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PROMYS: Our Review

Summer programs are a great way to take a deep dive into a subject that you wish to study at a college level. Math summer programs, in particular, should be on your to-do list for the summer if you’re looking for exposure, skill building, and networking opportunities in the field.

There are many math programs and competitions offered by universities, non-profits, and private bodies that are open to high school students, and it can be quite tricky to shortlist one or two for the summer.

Prospective math students should consider the following factors when choosing a math camp - curriculum, cost, location, acceptance rate, networking opportunities, as well as faculty, to name a few.

If you’ve been looking for summer programs in math as a high school student, you must have come across PROMYS, or Program in Mathematics for Young Scientists, hosted by Boston University.

In this blog, we’ll give our review of the program and its offerings, pros and cons, and compile essential information about the program, including -

  • Eligibility

  • Total cost

  • Program curriculum

  • Location

  • Opportunities for growth and networking

  • Acceptance rate and cohort specifics

  • Important dates and deadlines

What is PROMYS?

PROMYS is a summer-only math program that is offered to high school and undergraduate (returning) students. The program is hosted by Boston University, and aims to foster a deep understanding and passion for mathematics amongst students.

PROMYS is praised for its program flexibility and diverse cohort, as well the comprehensive academic experience it offers. As a PROMYS participant, you will be expected to attend classes on Number Theory, or advanced lectures on high-level topics taught by faculty from across the world.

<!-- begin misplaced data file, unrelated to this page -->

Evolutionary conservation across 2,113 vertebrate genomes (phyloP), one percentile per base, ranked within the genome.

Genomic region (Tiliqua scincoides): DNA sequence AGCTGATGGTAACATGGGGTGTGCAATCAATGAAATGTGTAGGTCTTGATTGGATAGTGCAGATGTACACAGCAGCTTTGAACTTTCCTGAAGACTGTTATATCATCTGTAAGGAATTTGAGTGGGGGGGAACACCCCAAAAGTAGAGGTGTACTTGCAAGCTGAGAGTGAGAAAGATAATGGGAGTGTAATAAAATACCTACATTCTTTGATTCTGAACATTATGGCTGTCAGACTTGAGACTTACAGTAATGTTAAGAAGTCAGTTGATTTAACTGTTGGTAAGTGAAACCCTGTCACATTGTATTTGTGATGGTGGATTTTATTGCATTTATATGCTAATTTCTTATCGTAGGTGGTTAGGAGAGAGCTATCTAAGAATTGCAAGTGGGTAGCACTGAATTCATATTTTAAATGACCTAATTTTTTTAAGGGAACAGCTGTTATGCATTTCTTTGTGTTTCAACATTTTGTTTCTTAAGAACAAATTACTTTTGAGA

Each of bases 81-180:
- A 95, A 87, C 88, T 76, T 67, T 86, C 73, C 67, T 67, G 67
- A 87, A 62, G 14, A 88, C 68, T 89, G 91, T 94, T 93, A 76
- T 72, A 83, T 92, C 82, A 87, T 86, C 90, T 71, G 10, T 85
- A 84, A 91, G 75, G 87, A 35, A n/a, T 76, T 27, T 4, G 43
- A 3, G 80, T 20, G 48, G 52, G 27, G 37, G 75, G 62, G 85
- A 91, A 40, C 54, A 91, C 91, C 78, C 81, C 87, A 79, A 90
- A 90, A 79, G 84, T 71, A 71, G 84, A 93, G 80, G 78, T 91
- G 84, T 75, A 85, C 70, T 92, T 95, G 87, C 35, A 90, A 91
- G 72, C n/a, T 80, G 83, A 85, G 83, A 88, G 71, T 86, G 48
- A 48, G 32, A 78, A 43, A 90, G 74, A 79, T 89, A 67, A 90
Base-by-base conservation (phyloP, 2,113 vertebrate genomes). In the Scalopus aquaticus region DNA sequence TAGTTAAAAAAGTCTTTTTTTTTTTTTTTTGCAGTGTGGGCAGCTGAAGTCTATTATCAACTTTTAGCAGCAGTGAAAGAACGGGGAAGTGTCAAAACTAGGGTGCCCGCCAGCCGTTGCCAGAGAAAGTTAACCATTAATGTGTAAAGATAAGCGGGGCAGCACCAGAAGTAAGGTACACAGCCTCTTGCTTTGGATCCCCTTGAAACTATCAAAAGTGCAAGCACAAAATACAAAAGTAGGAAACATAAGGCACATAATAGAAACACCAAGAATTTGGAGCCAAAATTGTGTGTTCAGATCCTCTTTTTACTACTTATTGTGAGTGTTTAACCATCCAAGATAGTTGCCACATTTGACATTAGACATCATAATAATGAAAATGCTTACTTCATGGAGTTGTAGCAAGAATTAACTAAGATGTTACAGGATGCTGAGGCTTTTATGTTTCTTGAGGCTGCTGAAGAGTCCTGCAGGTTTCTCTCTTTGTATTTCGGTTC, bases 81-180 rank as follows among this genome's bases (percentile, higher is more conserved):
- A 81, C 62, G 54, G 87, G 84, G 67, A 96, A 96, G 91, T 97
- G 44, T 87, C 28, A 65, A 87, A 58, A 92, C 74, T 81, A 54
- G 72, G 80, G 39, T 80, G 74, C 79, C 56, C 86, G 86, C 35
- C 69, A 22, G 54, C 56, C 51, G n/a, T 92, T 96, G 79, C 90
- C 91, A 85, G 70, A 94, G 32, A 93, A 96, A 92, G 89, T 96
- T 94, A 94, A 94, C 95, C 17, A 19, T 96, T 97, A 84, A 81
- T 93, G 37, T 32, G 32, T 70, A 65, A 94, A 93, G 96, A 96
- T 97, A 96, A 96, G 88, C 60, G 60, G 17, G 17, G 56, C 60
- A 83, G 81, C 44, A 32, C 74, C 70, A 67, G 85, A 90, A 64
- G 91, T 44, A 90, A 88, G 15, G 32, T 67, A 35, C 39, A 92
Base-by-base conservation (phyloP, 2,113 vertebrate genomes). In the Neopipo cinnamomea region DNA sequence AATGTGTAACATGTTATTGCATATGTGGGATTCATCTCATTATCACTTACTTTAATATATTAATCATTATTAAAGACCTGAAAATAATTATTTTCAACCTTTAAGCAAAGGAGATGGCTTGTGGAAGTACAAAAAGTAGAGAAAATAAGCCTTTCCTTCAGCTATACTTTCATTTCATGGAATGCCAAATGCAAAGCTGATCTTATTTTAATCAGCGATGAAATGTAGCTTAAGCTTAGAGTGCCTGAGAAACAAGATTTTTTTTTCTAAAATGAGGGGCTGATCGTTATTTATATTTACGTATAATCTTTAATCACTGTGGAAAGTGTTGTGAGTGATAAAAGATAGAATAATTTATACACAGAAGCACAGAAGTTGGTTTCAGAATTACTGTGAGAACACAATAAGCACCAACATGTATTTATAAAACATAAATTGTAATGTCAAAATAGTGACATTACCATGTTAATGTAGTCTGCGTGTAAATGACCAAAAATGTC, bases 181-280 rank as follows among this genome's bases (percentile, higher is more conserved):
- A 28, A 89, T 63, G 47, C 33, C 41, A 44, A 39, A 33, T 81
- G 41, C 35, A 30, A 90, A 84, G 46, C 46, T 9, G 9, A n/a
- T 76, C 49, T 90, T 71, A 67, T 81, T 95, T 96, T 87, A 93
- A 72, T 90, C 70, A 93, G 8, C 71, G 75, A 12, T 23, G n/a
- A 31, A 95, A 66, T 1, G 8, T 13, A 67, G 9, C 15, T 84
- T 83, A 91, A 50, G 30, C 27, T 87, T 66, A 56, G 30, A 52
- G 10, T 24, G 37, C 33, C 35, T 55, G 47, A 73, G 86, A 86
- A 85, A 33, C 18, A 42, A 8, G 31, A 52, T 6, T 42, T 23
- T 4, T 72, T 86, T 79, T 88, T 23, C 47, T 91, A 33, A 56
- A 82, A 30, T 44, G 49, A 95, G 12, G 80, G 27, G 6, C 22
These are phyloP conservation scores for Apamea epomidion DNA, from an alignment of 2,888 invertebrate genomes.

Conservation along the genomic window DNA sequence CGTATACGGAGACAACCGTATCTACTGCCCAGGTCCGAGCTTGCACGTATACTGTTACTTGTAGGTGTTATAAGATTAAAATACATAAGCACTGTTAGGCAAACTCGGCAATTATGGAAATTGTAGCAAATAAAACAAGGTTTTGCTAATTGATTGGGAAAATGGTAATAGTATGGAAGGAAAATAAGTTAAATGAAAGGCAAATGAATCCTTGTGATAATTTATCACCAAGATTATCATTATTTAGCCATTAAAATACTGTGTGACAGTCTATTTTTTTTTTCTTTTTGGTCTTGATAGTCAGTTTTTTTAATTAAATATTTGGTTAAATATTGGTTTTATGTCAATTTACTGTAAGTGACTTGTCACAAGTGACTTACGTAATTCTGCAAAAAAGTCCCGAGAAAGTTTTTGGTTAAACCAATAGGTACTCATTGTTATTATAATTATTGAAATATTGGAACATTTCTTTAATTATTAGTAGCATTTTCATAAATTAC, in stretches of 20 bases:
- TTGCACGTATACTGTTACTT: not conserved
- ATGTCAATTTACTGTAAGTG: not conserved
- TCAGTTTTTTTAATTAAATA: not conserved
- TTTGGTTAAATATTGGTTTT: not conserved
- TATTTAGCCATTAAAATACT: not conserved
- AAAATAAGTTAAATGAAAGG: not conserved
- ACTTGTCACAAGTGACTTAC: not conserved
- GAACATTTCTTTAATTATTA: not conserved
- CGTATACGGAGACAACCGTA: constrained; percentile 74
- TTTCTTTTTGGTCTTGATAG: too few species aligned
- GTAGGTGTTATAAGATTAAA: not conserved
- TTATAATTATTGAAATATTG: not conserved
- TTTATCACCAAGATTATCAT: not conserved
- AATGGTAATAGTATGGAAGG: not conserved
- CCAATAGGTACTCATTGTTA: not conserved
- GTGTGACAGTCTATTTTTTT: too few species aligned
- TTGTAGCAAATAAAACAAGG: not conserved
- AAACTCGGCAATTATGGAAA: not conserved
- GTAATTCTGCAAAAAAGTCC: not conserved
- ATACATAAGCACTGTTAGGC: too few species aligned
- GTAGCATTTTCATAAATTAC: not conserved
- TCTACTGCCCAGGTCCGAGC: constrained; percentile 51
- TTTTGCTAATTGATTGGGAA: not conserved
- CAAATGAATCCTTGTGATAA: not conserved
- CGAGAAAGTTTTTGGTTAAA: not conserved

A PROMYS participant is offered lots of opportunities to work on research, problem sets, and grapple with advanced and basic mathematical concepts.

Before we take a deep dive into the program, here are a few details you should know -

1. Eligibility

Students all across the world who are 14 years or older, and are currently enrolled in high school (or have taken a gap year between high school and college) are eligible to apply.

2. Cost

The total cost of the residential program is $6,000 for a total of 6 weeks. Note that PROMYS offers financial aid to deserving students.

3. Location

All PROMYS participants will attend classes and live at Boston University, since it is a residential program.

4. Application Deadline

March 5, 2023 at 11:59 EST. You should ideally receive your admission decision by early May in the same year.

5. Program Dates

The 2024 program will run from July 2 – August 12, based on last year's timetable.

6. Cohort size and acceptance rate

Each year, about 60 first-year students and 20 returning students are selected. While there are no official acceptance stats mentioned on the website, we can safely assume the acceptance rate of PROMYS to be around 13%, which makes the program pretty selective in nature.

Now, here are the main academic components of PROMYS, that you are expected to participate and learn in!

1. Number Theory

If you join the program for the very first time, as a high school student, you will be required to take classes on Number Theory daily, and solve problem sets given to you by your instructor.

Number Theory is a fundamental part of your math curriculum as an undergraduate student, and taking up the course while still in high school can help ease the journey from school to college.

Many high school students find themselves overwhelmed due to the rigorous nature of college academics, so summer programs that introduce you to college-level/advanced courses are a solid option.

The Number Theory course at PROMYS and the problem sets given are meant to encourage you to design your own numerical experiments. Additionally, you are required to analyze and discover mathematical patterns, formulate and test conjectures, and justify your ideas with the help of mathematical proofs.

2. Advanced Seminars

PROMYS, compared to other summer math programs for high school students, offers a rigorous addition to your prescribed curriculum - advanced seminars.

If you are a returning student, or a highly motivated first-year student, it is advisable to take up sessions in various advanced topics such as Modular Forms, Algebra, and Primes and Zeta Functions (according to the 2023 course offering).